Standing up for Your Rights
Even though everyone has the same rights, people are not always treated equally.
This page can help you learn how to stand up for your rights when you need to, and say no to unfair treatment.
Watch the WWDA Youth Network video: 'Understanding and Advocating for your Rights':
Tip: Click the subtitles button in the bottom right hand corner of the video to turn closed captions on and off.
Once you know what your rights are, it is easier to stand up for yourself in different situations.
Disability Advocacy is work an individual, a group or an organisation does to stop a person with disability being treated badly.
Self-advocacy is when you speak up or act on an issue or a situation where your rights are not being supported.
This might involve speaking up for yourself. For example, speaking to a business that does not let you inside with your companion dog, or complaining to your workplace for not giving you the flexibility you need to attend medical appointments.
Self-advocacy can also be speaking up for women with disability as a group. For example, asking the government to increase the rate of the Disability Support Pension (DSP).
If you need support to make a complaint or speak up about your rights, you can ask a disability advocate for help.
Advocates can help you by speaking on your behalf to services, organisations and employers, making complaints about discrimination and more.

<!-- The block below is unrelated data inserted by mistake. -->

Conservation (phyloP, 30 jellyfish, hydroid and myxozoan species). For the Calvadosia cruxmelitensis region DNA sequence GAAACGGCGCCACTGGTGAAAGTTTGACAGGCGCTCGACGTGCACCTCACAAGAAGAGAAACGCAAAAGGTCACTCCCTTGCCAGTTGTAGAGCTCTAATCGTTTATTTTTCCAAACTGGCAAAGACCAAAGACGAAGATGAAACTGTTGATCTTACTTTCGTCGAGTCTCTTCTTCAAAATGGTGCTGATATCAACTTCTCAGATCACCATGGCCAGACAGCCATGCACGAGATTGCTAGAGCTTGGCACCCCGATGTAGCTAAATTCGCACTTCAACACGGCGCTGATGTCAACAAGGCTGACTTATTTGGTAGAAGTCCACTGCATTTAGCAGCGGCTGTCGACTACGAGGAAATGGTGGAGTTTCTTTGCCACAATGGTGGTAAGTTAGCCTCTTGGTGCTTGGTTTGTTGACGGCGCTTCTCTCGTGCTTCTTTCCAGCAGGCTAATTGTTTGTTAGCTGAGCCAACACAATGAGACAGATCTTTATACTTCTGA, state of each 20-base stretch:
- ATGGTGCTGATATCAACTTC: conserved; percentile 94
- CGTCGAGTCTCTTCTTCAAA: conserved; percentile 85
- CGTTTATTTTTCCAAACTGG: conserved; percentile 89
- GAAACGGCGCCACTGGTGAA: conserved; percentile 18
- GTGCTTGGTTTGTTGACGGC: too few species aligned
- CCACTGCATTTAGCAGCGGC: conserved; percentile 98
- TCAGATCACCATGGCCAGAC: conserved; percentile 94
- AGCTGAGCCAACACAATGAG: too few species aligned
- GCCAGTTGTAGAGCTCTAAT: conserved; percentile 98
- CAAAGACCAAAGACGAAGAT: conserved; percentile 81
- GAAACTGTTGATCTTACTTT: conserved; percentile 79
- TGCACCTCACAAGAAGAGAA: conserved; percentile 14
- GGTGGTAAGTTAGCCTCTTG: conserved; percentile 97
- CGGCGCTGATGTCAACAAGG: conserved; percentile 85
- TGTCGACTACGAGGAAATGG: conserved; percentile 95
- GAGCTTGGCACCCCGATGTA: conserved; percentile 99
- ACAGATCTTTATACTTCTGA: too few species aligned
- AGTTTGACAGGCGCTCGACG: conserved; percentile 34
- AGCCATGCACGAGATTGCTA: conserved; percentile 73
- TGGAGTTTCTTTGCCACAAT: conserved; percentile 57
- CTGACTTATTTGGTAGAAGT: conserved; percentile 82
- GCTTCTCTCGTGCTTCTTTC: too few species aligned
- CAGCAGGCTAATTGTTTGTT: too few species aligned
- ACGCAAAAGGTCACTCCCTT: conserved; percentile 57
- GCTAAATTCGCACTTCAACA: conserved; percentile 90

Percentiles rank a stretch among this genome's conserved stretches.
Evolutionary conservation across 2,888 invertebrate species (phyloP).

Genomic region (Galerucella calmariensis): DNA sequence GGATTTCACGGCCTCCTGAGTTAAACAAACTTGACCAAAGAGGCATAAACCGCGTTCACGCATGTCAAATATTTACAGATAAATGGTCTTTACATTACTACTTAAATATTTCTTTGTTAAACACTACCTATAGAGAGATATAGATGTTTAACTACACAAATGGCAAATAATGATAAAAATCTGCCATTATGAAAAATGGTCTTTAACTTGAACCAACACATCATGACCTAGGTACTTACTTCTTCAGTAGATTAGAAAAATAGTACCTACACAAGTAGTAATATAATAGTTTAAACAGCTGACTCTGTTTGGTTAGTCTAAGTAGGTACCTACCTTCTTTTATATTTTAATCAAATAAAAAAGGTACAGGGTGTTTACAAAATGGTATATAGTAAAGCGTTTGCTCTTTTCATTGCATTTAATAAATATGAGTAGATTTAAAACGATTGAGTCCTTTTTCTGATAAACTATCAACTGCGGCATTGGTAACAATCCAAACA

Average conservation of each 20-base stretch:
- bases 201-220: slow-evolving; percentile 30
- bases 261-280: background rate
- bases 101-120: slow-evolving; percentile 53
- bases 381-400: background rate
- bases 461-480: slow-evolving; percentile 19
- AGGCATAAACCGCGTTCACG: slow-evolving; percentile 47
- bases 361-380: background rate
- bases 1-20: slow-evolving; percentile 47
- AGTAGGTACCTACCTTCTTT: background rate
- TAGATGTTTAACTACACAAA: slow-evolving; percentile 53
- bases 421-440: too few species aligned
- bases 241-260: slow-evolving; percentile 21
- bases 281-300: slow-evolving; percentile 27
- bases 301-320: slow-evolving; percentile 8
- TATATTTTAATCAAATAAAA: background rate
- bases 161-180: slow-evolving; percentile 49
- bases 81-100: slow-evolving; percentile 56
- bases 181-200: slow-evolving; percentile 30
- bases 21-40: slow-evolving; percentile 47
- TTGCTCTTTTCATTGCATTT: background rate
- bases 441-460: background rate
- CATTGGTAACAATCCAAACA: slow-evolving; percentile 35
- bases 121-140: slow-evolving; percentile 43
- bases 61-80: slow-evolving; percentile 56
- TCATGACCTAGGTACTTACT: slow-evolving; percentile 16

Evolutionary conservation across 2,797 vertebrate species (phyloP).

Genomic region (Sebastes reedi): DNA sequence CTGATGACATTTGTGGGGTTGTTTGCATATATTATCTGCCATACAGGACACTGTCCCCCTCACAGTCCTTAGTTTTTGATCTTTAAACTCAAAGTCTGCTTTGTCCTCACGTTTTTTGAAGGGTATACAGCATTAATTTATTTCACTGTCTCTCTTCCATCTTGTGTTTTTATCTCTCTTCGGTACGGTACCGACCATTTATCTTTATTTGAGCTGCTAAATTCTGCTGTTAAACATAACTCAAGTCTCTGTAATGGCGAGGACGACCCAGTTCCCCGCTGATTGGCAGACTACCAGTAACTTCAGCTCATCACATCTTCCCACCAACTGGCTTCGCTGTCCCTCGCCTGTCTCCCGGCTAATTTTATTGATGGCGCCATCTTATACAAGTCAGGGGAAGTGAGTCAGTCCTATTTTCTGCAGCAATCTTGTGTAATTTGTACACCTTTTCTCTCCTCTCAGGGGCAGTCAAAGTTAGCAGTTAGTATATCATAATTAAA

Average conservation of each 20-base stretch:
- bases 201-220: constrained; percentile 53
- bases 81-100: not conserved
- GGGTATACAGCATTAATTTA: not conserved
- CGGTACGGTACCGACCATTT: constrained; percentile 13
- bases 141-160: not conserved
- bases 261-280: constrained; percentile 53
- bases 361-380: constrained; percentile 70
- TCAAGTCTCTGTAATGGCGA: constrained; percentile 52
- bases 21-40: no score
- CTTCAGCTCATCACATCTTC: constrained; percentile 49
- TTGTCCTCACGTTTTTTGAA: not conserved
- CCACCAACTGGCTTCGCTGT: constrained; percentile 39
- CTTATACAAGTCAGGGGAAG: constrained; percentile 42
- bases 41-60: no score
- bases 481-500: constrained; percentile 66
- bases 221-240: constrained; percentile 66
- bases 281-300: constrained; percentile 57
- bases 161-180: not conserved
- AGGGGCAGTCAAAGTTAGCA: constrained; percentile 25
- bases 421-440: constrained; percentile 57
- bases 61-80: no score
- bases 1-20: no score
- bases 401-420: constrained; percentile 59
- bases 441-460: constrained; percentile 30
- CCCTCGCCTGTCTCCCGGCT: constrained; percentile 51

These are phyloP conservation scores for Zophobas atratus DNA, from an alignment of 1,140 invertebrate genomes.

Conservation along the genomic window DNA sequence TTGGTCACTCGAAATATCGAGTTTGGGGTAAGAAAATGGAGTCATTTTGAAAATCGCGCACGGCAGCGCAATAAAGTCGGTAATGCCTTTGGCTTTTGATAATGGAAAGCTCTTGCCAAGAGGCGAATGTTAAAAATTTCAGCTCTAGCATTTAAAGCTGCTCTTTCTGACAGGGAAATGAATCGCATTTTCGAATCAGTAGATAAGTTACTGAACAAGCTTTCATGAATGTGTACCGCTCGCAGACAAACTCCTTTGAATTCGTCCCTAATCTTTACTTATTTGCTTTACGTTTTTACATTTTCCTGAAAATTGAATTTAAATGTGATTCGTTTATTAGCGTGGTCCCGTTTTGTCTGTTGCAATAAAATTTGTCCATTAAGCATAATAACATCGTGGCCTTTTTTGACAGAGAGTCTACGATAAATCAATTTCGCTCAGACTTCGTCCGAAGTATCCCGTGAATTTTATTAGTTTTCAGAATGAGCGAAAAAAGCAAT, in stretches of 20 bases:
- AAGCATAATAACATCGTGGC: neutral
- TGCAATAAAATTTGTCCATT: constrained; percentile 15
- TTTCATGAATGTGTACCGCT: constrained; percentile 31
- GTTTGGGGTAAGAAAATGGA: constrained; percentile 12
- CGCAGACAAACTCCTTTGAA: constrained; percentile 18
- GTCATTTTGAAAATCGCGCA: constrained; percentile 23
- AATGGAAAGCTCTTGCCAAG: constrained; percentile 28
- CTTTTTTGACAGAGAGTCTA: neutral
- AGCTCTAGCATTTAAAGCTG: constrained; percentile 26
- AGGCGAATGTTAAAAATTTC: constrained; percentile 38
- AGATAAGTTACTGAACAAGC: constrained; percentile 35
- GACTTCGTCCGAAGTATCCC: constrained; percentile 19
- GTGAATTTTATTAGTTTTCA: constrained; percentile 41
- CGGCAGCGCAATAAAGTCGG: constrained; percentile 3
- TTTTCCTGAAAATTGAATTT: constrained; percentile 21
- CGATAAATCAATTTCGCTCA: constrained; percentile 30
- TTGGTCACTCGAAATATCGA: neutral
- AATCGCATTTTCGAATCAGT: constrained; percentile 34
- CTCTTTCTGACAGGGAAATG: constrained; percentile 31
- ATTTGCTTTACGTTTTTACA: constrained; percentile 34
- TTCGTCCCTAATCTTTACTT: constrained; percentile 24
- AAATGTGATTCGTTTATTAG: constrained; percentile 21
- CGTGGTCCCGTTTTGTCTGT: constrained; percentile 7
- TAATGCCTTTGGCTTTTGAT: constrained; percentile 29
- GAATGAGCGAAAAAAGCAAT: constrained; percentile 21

Find an advocate with the Australian Government Disability Advocacy Finder (external link).
Where do I start?
The first step in standing up for your rights is knowing what your rights are.
Remember your basic rights. You have the right to:
- freedom to make your own choices and to be yourself
- fair treatment in all areas of life including work, education and the law
- safety from all forms of violence, abuse and poor treatment
- respect for your privacy and family life
- support to access things like healthcare, housing.
Tip: You can learn more about your rights by downloading and reading the WWDA Human Rights Toolkit.
If someone treats you badly it may be tempting to get angry or become aggressive, but it is important to stop, stay calm and think before you act.
For example, if your manager at work tells you that you cannot go to a doctor’s appointment, try not to get upset and say things that you may regret. Being aggressive or rude is unlikely to get you what you want.
Think about what your options are. Ask yourself questions like:
- When is a good time to approach my boss about the situation?
- Is there a way to talk to the my boss about the situation that will help them to understand my needs?
- Are there guidelines about accessible work that I can show them?
Before you ask for what you want, it can help to prepare. You could write down or collect information about things like:
- what the problem is
- what you want to change
- any laws, policies or documents that support what you want.
Planning ahead may not always be possible, but if you can do this it will help you to have evidence to support you and help you to feel more confident.
Consider a formal complaint
If someone does something that violates your rights, it can sometimes be helpful to make a formal complaint. You can learn how to do this on the Making a Complaint page.